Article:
Tag Archives: Fox news

Considering The Fox Trump-less GOP Candidates Debate

Fox moderators

1. The run-up to the debate yesterday was embarrassing to the news media, especially CNN—even Fox did not obsess as much about the man who wouldn’t be on stage in Iowa as that shameless network. Not that Fox isn’t shameless: it’s greatest shame, Bill O’Reilly, once again showed himself to be both unethical and insufferable when he had Trump on his show and begged, pleaded, and cajoled the real estate mogul to reverse his decision. “Be the bigger man,” Bill said at one point. What the hell does that mean? Bigger than who? His employers—I don’t watch Fox live any more because they are still his employers—who properly refused to let him bully Megyn Kelly out of a moderator’s chair? Megyn Kelly? No, that can’t be it. Trump is a intellectual, moral and ethical midget with delusions of grandeur: O’Reilly was just feeding his ego. Then we learned, from Trump, that O’Reilly had enticed him on the air by promising not to talk about the debate boycott. O’Reilly admitted that was true, and then blathered facetiously about milkshakes, as if lying to a guest’s face was a big joke. O’Reilly is one of the deplorable people—most of his supporters, famous and not, are also in this category—who are so devoid of principles themselves that they make Donald Trump look admirable by comparison.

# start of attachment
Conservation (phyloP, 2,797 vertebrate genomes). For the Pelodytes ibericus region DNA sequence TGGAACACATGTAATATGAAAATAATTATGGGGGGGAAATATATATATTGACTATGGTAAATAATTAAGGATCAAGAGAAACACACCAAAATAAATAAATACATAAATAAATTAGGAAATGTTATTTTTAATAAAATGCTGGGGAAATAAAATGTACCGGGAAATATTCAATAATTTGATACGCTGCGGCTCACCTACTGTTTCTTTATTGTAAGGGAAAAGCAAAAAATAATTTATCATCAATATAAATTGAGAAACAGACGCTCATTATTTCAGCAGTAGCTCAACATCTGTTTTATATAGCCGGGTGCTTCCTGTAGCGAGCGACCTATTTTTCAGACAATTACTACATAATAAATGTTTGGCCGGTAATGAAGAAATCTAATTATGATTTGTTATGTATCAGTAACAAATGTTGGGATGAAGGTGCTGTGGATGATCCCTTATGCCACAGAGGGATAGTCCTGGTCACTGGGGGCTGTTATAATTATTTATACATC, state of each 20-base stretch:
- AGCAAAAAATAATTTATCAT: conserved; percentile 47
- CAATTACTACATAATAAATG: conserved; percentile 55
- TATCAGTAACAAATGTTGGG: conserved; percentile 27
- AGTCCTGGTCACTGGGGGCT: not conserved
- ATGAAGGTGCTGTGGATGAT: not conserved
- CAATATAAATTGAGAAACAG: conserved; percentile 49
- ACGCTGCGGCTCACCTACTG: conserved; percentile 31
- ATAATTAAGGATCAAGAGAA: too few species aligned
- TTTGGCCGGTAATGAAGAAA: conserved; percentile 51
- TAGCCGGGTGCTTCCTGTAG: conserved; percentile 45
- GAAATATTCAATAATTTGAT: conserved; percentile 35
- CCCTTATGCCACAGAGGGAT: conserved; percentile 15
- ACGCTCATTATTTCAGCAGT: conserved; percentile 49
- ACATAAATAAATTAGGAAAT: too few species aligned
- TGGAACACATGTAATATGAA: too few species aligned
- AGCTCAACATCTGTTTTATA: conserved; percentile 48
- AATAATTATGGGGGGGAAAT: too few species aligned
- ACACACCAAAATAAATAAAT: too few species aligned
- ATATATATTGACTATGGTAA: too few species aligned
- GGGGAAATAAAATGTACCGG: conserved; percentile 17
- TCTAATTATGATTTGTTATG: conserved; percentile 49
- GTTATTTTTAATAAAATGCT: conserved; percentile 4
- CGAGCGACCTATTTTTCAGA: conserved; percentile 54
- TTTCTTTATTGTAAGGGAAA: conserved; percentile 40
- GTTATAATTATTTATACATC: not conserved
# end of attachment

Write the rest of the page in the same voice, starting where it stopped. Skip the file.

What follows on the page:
2. I wish I could say that Megyn Kelly was impeccable last night, but she wasn’t. She had a big chip on her shoulder, and mentioned Trump in the very first question, with a pre-composed, gaggy phrasing about “the  elephant not in the room”—lame witticisms were the theme of the night. That made the first question about her, and journalists are ethically obligated not to inject themselves into the story. No moderator should have mentioned Trump, but Kelly particularly. For the rest of the night she was aggressively adversarial, acting as if she was an undercover moderator from CNBC.